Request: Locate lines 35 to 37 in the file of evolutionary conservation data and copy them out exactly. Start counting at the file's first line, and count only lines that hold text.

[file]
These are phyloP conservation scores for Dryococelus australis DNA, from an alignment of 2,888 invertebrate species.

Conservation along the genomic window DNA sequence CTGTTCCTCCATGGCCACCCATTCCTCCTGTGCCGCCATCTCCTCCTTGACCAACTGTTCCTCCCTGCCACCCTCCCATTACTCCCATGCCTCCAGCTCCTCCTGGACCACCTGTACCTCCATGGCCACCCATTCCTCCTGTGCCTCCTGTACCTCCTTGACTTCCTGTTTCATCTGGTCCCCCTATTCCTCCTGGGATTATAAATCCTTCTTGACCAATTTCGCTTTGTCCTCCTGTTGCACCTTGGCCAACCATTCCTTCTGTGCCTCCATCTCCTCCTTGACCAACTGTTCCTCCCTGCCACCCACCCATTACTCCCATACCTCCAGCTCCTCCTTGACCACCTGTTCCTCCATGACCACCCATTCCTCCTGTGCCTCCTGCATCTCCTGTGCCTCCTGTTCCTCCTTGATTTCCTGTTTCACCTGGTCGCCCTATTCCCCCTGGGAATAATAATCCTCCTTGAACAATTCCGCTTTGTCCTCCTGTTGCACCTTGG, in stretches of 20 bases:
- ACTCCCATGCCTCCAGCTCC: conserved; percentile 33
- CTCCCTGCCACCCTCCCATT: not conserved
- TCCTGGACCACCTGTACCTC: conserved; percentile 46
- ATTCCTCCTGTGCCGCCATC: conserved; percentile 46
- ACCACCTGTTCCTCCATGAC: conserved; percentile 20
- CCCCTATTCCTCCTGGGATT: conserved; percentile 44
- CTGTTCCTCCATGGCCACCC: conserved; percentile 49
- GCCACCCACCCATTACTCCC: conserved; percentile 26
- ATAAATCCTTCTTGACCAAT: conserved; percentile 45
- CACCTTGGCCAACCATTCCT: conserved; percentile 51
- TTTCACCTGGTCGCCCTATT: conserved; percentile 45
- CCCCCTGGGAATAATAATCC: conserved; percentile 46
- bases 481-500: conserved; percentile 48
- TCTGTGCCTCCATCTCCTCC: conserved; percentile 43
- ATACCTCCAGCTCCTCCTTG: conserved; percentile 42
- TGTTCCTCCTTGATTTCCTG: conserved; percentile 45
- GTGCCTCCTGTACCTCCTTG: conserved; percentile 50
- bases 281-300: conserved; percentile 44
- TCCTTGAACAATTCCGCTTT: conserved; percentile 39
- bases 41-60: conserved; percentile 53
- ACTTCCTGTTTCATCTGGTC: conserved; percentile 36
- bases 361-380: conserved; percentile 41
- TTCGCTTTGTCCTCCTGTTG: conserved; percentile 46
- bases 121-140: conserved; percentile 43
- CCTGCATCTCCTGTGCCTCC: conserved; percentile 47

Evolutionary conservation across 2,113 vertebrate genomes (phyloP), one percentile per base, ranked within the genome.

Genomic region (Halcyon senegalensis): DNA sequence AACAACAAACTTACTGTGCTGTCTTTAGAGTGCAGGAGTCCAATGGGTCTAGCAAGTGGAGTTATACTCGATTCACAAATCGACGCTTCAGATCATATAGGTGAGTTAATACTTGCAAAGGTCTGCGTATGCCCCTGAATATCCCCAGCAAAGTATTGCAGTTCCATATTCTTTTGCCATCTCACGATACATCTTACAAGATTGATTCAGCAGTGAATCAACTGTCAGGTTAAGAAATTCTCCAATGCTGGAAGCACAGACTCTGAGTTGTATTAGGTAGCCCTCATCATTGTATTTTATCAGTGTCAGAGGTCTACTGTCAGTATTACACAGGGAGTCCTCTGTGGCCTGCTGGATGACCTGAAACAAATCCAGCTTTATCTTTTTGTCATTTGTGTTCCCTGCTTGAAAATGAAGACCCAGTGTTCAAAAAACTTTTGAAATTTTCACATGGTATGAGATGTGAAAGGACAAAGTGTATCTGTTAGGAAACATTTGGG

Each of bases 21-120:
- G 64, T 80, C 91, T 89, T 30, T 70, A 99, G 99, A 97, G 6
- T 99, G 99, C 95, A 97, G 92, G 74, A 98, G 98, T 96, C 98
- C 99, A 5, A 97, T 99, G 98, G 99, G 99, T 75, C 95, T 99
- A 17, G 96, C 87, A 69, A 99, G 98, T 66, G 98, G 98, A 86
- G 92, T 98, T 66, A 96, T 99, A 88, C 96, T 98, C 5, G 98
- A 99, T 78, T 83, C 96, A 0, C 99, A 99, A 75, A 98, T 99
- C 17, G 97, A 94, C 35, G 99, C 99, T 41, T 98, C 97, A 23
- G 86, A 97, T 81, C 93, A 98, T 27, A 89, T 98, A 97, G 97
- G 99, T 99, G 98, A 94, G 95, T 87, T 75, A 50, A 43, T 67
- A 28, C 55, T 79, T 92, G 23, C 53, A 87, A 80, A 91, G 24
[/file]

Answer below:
- G 92, T 98, T 66, A 96, T 99, A 88, C 96, T 98, C 5, G 98
- A 99, T 78, T 83, C 96, A 0, C 99, A 99, A 75, A 98, T 99
- C 17, G 97, A 94, C 35, G 99, C 99, T 41, T 98, C 97, A 23